Mr. Frieden bequeathed his personal collection of papers and memorabilia related to the Americans with Disabilities Act (ADA) to the George Bush Presidential Library and Museum. "The donation makes the Library the owner of the largest stockpile of documents related to the ADA in the nation", said Robert Holzweiss, supervisory archivist at the Bush Library. More on Mr. Frieden and his donation can be found at the following link:
Don Galloway, Manager of Special and Demonstrated Programs for the Department of Housing and Community Development, was one of several federal government officials on the Task Force. Mr. Galloway was an example of the support and cooperation of the executive branch of government.
Ed Roberts Photo Gallery
Sandra S. Parrino, Chairperson of the National Council on Disability, provided tenacious leadership to create the ADA as a real civil rights law and for its introduction in 1988.
Other federal government officials participating on the Task Force included Dale Brown, Employment Advisor of the President's Committee on Employment of People with Disabilities; Philip B. Calkins, Ph.D., Special Assistant to the Chairman of the Equal Opportunity Employment Commission; Susan Daniels, Ph.D., Associate Commissioner, Administration on Developmental Disabilities, Department of Health and Human Services; Gordon Mansfield, Assistant Secretary of Housing and Urban Development; and Michael Winter, President of the National Council of Independent Living;
Paul Marchand, Director of Governmental Affairs, Association for Retarded Citizens (now known as the Arc), was a leading Washington lobbyist for independence-oriented services and the civil rights of people with disabilities. Paul was an advocate for inclusion in the community and self-advocacy beyond the ADA as described in this link: http://mn.gov/mnddc/parallels2/epilogue/forging/014.htm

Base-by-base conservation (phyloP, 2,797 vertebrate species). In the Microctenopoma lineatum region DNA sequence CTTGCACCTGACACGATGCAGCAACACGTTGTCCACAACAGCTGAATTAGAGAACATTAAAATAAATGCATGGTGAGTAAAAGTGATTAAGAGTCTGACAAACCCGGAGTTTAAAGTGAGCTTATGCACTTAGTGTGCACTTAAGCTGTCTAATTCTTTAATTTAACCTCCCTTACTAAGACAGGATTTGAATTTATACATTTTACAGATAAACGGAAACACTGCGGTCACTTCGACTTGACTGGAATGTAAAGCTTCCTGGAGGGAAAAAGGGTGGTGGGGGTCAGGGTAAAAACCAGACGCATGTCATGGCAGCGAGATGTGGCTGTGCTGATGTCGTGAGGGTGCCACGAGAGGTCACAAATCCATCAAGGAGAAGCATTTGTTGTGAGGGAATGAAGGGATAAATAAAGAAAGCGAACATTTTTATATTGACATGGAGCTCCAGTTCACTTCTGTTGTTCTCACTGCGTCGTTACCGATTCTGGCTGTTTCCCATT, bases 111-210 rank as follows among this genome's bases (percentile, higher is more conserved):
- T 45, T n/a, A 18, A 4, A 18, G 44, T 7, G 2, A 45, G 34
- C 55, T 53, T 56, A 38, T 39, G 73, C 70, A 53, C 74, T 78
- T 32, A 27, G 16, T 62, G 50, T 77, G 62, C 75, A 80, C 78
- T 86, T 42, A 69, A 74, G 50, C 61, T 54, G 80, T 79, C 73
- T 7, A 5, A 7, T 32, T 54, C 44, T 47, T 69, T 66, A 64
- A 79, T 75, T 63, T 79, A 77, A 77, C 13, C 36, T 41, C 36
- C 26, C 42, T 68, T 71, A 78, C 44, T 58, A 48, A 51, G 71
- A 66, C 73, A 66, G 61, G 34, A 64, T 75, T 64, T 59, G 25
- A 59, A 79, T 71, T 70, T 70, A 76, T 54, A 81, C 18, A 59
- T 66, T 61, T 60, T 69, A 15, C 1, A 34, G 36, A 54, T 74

Ed Roberts, President of the World Institute on Disability and widely regarded as the "father of independent living". Ed was an early pioneer of the American disability rights movement. Extensive coverage of Ed's influence on the disability rights and independent living before, during and after passage of the ADA can be found at: http://mn.gov/mnddc/ed-roberts/
Patrisha Wright, Director of the Disability Rights Education and Defense Fund served as chief of the negotiating team representing Americans with disabilities throughout the ADA legislative process. Justin Dart called her "one of the great Congressional negotiators of American history."
Frank Bowe, Ph.D., Professor of Rehabilitation Counseling at the Department of Special Education and Rehabilitation at Hofstra University, and regarded as father of modern disability policy;